Louis L'Amour (1908-1988) is considered a cornerstone of western fiction. During his prolific career he penned 100 novels and around 400 short-stories. While the majority of his work focused on the western frontier, L'Amour also wrote detective, adventure and military fiction. One of those is the WW2 short “Where There's Fighting”, which was originally published by “Thrilling Adventures” in January, 1942 and reprinted for the compilation book “Yondering”.
The story focuses on an American fighting man joining a four-man British patrol in the Greek mountains. It's set in April, 1941 at a time when Germany invaded Greece. The British landed 57,000 troops to halt the advancement, but after only eight fierce days of combat the British needed to evacuate. To do so, they left behind smaller battalions to use as rear guard action against the pursuing forces.
The British battalion ultimately chosen to die is Ryan, Benton, Pommy and Sackworth. Both Benton and Ryan are hardened combat vets and know that their mountainside .30-caliber and rifles won't be enough to hold off the German advancement. They realize it's just a stalling tactic, one emphasized as certain death by the emotional Pommy and Sackworth. However, they find a soldier has approached them carrying a .50-caliber. Who is this strange man? Friend or foe?
The solider is American Mike Horne, who's survived a brutal guerrilla campaign in Albania. As Horne is explaining his fighting career, the British troops are in disbelief. Thus L'Amour's short-tale comes alive, a fitting representation to fit the story title. Horne explains that he goes “where there's fighting” and begins to list off an impressive resume that featured battles in Sicily, China and Libya while learning to parachute in England. What's astonishing to the Brits is that Horne doesn't necessarily stick to commands, which comes in handy as he explains cutting and running to the foursome after initial heavy fire with the Germans that night. The narrative quickens to a firefight in the mountains with the five holding off waves of Germans with two machine guns and rifles.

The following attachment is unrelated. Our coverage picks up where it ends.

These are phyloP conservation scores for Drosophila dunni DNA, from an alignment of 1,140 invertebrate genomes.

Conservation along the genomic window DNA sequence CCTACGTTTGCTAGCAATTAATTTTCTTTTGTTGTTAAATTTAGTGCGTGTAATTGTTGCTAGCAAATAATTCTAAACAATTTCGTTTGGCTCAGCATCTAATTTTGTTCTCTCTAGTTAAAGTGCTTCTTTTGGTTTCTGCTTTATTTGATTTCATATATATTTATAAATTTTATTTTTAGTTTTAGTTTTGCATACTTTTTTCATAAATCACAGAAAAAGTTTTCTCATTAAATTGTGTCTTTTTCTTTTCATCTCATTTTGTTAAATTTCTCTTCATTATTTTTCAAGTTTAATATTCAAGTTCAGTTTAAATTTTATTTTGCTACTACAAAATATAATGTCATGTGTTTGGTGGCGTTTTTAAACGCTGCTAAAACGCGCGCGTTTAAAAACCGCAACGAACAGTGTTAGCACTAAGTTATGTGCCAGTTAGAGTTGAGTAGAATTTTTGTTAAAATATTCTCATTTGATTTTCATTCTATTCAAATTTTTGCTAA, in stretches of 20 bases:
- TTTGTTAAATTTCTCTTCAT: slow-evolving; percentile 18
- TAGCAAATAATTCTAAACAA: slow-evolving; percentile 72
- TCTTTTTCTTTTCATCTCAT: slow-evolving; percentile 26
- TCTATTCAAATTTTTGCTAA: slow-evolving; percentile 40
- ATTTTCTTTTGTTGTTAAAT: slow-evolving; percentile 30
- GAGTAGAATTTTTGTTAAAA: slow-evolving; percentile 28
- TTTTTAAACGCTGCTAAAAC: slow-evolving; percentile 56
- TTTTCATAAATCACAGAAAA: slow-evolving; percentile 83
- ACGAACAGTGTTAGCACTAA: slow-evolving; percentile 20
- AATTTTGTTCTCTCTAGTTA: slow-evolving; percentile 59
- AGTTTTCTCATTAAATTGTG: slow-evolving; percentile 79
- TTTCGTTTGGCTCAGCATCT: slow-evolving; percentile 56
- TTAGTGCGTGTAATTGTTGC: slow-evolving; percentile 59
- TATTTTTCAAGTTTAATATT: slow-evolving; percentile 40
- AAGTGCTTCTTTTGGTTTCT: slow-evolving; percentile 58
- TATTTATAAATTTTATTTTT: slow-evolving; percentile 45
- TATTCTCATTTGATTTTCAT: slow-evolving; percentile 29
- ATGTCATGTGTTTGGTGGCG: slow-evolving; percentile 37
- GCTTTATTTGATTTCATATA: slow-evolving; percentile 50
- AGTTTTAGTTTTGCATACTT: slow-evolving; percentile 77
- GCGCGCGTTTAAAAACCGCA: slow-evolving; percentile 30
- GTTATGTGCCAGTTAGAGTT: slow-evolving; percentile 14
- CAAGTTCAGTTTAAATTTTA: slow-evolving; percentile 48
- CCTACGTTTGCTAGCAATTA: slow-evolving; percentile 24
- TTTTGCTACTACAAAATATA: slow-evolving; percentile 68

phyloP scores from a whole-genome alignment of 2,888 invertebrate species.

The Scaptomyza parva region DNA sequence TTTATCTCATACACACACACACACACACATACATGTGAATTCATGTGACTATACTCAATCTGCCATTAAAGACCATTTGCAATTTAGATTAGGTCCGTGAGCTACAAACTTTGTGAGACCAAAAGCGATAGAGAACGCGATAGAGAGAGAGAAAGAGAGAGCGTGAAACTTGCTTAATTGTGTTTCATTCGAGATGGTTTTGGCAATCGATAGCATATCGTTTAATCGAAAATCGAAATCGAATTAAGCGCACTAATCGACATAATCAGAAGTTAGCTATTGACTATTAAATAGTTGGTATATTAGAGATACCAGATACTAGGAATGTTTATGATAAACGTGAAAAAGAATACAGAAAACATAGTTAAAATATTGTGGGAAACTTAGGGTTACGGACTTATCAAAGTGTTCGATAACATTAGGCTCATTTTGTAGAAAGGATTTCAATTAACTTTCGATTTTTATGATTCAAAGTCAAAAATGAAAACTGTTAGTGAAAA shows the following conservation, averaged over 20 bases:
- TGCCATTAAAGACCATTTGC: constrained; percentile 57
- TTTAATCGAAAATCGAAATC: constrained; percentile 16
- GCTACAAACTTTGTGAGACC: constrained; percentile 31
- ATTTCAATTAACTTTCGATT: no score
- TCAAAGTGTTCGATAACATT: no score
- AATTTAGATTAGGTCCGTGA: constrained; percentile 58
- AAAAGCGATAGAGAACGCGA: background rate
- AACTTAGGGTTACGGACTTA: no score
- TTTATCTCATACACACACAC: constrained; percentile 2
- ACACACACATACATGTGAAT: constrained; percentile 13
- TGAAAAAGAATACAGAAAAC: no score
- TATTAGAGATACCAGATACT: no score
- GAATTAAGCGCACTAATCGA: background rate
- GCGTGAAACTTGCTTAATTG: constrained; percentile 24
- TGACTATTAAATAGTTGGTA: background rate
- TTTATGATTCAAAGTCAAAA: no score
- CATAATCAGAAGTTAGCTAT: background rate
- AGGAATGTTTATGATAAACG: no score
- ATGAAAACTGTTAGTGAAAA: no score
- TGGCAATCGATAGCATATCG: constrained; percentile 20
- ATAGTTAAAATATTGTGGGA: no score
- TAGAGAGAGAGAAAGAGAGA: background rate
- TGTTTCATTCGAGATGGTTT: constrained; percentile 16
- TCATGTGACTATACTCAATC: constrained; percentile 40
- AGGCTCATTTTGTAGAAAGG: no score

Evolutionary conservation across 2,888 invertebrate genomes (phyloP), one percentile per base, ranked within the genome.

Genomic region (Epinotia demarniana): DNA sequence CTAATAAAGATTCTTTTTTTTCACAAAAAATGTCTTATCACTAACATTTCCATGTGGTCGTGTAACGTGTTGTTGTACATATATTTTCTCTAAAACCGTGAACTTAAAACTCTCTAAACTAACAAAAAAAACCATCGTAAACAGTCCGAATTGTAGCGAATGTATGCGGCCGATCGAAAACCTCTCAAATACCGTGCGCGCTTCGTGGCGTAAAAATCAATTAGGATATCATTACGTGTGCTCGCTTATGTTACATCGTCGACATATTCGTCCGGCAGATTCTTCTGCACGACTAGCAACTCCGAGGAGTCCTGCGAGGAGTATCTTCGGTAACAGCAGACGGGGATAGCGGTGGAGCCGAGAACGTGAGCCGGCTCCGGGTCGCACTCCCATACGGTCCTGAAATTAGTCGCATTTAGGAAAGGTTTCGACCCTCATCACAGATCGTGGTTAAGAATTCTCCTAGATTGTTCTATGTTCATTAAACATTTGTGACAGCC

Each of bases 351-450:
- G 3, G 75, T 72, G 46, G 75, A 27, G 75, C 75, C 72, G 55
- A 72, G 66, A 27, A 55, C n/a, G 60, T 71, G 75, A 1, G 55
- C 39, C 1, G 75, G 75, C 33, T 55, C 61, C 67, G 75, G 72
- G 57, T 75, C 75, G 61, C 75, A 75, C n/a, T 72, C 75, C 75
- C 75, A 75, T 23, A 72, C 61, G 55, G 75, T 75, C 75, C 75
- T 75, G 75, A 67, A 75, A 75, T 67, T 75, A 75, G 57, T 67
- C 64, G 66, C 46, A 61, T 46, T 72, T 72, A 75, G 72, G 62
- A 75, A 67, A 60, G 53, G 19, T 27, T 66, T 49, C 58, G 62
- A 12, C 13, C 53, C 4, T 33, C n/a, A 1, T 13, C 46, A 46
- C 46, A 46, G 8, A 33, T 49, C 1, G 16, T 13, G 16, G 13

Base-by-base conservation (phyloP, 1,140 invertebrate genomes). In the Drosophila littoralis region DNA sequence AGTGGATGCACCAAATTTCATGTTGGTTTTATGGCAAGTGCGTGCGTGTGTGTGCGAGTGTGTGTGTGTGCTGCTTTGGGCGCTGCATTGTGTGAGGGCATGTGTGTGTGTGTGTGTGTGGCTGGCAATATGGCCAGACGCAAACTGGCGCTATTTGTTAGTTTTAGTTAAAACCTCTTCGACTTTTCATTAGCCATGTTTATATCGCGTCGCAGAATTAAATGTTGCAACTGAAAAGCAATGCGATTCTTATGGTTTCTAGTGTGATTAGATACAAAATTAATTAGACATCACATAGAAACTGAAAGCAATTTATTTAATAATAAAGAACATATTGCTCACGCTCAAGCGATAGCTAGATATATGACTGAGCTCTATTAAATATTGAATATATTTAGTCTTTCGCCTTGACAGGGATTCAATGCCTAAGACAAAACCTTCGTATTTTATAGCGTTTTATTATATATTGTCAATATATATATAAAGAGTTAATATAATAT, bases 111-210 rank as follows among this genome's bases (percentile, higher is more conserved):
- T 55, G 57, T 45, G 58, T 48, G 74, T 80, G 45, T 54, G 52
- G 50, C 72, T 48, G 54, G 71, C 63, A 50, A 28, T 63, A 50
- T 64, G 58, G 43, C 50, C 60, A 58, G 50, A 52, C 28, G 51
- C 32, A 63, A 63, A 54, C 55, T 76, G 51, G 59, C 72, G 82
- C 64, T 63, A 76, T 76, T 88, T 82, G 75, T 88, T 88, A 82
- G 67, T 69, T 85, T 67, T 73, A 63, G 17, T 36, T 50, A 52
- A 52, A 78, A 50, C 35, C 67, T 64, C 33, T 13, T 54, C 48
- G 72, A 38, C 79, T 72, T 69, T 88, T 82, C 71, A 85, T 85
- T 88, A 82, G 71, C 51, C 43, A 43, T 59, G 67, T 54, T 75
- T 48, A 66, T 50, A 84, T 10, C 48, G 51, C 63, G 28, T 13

At only 13-pages, “Where There's Fighting” embodies the spirited adventure of L'Amour, a troubadour in his own right who wore many hats before becoming a full-time writer. I think this character – Mike Horne - is the definition of our genre's hero. He runs to the sounds of battle, actively engaging the enemy in jungles, mountains and at sea. His last words echo the essence of L'Amour's universal fighting man:
“Then Africa, Pommy, or Syria or Suez or Russia or England. They'll always be fighting them somewhere, an' that's where I want to be.”